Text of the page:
Martin Carr reviews the eleventh episode of Supergirl season 5…
This homage heavy forty feature might have multiple movie references but also brings with it some solid story telling chops. Directed by David Harewood future timelines are still offering up some interesting curveballs as old friends return for Terminator type reasons, while Jon Cryer continues proving why his casting was perfect.
Providing a sense of normality in amongst the toy monkeys, mechanical tigers and spandex heavy superheroes Lex Luthor remains refreshingly tongue in cheek. Being privy to the central conceit in this series Cryer clearly has fun toying with Benoist, Leigh and anyone else who crosses his path. That underlying self-awareness takes the edge off a show which can sometimes drift into mawkish navel gazing. His convenient team up with Lena is transparently self-serving whilst the skewing of public perceptions is supremely ironic. As those allegiances become more left field and Luthor worms his way into government facilities, public minds and global institutions that victory only tastes sweeter.
Elsewhere the juxtaposition makes everything else more palatable as Brainiac has a crisis of conscience, Leviathan remains an intangible threat and people try blowing each other up with action figures. That David Harewood makes this episode not only engaging but paced to perfection is testament to both himself and the cast. As we move into the second half of a season which some might consider patchy, Supergirl has gained a much needed second wind. Peppered in between the set pieces, character beats and conniving skulduggery sits a plot which is gaining momentum.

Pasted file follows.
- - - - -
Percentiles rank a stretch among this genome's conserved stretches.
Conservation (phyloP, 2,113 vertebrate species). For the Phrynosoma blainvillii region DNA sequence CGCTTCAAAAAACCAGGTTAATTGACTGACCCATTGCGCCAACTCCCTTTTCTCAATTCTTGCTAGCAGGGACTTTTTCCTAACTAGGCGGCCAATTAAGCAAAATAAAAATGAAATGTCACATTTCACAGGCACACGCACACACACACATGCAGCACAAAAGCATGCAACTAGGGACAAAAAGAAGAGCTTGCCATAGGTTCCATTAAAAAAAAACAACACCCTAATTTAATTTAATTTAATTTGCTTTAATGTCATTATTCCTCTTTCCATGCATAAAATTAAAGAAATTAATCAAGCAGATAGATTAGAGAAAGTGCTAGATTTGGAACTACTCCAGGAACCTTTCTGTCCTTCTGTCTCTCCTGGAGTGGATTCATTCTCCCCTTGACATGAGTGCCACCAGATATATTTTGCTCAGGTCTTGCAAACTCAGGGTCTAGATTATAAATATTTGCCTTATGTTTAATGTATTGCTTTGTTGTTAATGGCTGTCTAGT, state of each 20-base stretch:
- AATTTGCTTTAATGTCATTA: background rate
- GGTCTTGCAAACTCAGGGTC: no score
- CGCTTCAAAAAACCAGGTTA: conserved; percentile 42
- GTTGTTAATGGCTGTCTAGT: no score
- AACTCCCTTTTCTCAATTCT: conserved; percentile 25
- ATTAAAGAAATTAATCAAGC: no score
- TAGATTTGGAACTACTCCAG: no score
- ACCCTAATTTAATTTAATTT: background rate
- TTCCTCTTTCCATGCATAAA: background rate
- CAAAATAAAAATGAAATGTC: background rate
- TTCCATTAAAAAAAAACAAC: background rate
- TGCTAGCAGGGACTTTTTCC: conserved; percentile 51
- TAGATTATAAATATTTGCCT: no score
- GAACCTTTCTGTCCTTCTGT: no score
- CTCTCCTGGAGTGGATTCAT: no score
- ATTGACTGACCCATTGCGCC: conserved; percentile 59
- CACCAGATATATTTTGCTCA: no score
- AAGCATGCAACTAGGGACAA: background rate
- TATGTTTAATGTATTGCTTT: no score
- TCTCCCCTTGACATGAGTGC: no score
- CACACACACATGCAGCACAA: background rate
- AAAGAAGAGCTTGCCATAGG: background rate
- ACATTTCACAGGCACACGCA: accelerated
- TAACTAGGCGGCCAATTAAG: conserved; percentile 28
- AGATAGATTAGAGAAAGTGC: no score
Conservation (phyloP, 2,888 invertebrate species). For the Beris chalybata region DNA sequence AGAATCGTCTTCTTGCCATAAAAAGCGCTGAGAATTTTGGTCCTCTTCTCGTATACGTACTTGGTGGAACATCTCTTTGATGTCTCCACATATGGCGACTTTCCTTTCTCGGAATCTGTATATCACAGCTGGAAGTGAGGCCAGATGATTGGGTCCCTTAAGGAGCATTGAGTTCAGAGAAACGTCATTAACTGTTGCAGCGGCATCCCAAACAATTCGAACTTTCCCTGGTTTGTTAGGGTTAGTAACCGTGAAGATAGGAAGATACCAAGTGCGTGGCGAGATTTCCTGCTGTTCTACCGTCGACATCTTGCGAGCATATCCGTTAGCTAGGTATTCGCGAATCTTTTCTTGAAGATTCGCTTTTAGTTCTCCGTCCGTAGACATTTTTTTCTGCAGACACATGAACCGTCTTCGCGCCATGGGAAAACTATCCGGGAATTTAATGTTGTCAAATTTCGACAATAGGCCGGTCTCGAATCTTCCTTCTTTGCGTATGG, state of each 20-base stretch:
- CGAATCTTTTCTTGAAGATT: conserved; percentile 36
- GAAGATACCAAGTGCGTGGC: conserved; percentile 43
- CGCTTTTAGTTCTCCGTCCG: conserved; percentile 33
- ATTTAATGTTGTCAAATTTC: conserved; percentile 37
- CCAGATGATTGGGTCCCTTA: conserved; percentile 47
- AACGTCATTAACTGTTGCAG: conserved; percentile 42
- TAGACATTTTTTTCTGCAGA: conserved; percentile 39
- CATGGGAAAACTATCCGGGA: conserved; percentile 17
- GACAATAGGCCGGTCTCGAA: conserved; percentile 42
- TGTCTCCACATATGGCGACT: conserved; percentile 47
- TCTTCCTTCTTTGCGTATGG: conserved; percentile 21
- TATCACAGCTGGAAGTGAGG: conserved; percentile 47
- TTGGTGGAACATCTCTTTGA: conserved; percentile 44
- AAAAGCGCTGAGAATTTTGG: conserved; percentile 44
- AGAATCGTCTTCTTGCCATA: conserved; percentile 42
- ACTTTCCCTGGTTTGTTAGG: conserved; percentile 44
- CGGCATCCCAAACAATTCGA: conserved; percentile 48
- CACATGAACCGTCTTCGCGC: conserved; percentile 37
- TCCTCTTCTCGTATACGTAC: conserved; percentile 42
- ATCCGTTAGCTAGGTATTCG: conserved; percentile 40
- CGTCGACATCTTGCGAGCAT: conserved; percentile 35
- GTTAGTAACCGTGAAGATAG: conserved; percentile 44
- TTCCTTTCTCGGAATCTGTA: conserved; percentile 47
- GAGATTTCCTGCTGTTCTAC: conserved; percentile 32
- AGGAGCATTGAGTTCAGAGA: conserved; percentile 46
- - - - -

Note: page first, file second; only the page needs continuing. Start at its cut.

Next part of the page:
Metaphorical segues have turned into literal relocations as Supergirl strives to expand and grow in line with other shows. It has outperformed Batgirl this week which is important being only one of two shows currently lead by a female protagonist. Something that has more to do with public tastes than long term narrative strategies in my opinion. However it is important to note that for every character focused and topically driven episode, there is a week given over to lovelorn diversions combined with mass produced music media. Meaning that fan service and dramatic drive are given equal credence in an effort to retain audience numbers.
In a new year where the eradication of alternate universes has changed things forever, it could be said that the future of Supergirl is looking bright if not drama free.